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Picture from "Florida's Hurricane History" by Jay Barnes

Principal Investigators:
Chris Landsea
Bob Hart (FSU)
Andy Solow (WHOI)

Collaborating scientists:

Charles Neumann (SAIC)
Lenworth Woolcock (FIU)
Lyle Hufstetler (UMiami)
David Roth (HPC)
Michael Chenoweth
Cary Mock (USoCarolina)
Donna Thomas (WFOR-TV Miami)
David Glenn (MSU)
Ramon Perez (IM Cuba)
Jose' Colon (NWS San Juan)
Ricardo Prieto (IMTA Mexico)
Jorge Sanchez (IMTA Mexico)

Previous Collaborators:

Noel Charles
Jason Dunion
Steve Feuer
John Gamache
Gilbert Clark (FIU)
Mark Zimmer (FIU)
Paul Hungerford (FIU)
Peter Dodge
Jimmy Franklin (NHC)
Jose' Fernandez-Partagas (UMiami)

Link to full Project description

The Atlantic Hurricane Database Re-analysis Project is an effort led by the Hurricane Research Division to extend and revise the OAR's North Atlantic hurricane database (or HURDAT). Going back to 1851 and revisiting storms in more recent years, information on tropical cyclones is revised using an enhanced collection of historical meteorological data in the context of today's scientific understanding of hurricane and analysis techniques.

The primary goal for this project is to provide an extended and corrected Atlantic hurricane database of individual tropical cyclone tracks and intensities for both the entire Atlantic basin as well as U.S. landfalling storms. This fits in well with the goals of NOAA and HRD to better understand variability of extreme events, such as tropical storms.

HURDAT contains many systematic and random errors which need to be corrected. Additionally, as our understanding of tropical cyclones has developed, analysis techniques have changed over the years at NHC, leading to biases in the historical database that have not been addressed. Another difficulty in applying the hurricane database to studies concerned with landfalling events is the lack of exact location, time and intensity information at landfall. Finally, recent efforts into uncovering undocumented historical hurricanes in the late 1800s and early 1900s led by Jose Fernandez-Partagas have greatly increased our knowledge of these past events, which had not been incorporated into the HURDAT database. Because of these many issues, a re-analysis of the Atlantic hurricane database is needed.

Hurricane re-analysis requires the collection of all available original storm "raw" observations (ships, land stations, buoys, research and reconnaissance aircraft, radar and satellites), then addressing them in the context of today's best scientific understanding and analysis techniques. This allows for adjustment of the existing track and intensity estimates as well as occassionally adding a new tropical storm or hurricane to the database that was not previously recognized as being a tropical cyclone.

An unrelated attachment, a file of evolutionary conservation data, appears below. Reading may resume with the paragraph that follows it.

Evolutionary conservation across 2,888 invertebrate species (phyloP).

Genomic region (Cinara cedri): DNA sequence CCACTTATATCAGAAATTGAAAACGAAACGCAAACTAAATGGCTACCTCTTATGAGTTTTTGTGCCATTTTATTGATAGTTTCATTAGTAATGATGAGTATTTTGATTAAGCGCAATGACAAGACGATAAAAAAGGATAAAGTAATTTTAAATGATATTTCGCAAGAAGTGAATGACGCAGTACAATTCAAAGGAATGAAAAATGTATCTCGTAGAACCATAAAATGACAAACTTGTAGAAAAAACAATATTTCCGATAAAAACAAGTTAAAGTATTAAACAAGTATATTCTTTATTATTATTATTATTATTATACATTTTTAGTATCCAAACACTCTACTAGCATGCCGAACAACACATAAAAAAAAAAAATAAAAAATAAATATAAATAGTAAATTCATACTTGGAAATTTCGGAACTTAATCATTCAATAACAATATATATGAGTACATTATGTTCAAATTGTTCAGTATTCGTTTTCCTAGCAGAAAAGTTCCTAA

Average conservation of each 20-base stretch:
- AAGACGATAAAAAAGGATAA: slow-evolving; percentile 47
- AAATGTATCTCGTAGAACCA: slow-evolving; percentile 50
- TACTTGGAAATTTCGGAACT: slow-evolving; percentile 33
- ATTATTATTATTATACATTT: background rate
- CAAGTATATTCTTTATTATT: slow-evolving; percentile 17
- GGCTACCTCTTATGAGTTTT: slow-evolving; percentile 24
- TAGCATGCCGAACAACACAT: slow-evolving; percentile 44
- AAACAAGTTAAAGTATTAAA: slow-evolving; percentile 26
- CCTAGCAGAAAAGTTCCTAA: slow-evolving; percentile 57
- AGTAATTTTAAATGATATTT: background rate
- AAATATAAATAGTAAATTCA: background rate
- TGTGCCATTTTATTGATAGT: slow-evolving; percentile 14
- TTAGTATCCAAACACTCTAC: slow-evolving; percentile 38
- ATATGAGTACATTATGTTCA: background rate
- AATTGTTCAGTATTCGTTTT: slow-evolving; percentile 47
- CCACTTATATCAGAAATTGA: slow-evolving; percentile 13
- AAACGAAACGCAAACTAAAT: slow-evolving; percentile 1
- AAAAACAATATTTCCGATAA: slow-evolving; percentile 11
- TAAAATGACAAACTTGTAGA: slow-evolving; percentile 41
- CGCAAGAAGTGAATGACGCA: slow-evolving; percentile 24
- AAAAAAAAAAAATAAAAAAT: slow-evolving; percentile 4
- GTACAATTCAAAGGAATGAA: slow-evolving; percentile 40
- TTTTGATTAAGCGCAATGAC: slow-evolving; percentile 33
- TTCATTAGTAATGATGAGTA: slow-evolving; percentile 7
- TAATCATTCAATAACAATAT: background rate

• A major accomplishment in 2001 was the inclusion of the Fernandez-Partagas work for the years 1851-1885 into the database. Documentation, Data, and References for this work can be found by clicking on the word.
  • In 2002, Hurricane Andrew was upgraded to a Category 5 hurricane striking south Florida.
  • Revisions for the 1886 to 1910 time period that Fernandez-Partagas analyzed were completed and approved by the OAR's Best Track Change Committee in 2003. Documentation, Data, and References for this work can be found by clicking on the word.
  • In 2004 additional changes for the 1851 to 1910 era were officially approved by the OAR. Documentation, Data, and References for this work can be found by clicking on the word.
  • Plans for 2005 through 2008 are to complete the re-analysis for the remainder of the 20th Century. Such revisions will be made sequentially in 5-year increments. To receive email updates about progress in the Atlantic Hurricane Re-analysis Project, send an email to Chris Landsea.
    1. Complete re-analysis for 1911-1940 by Spring 2005
    2. Complete re-analysis for 1941-1970 by Spring 2006
    3. Complete re-analysis for 1971-1999 by Spring 2007
    4. Investigate trends of resulting database and relationahip with long-term phenomenon (i.e. Atlantic Multidecadal Oscillation and global climate change) by Spring 2008

The Atlantic Hurricane Re-analysis Project is supported by a NOAA Climate and Global Change Program grant through 2008.

Key references:

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Last modified: 12/08/2004

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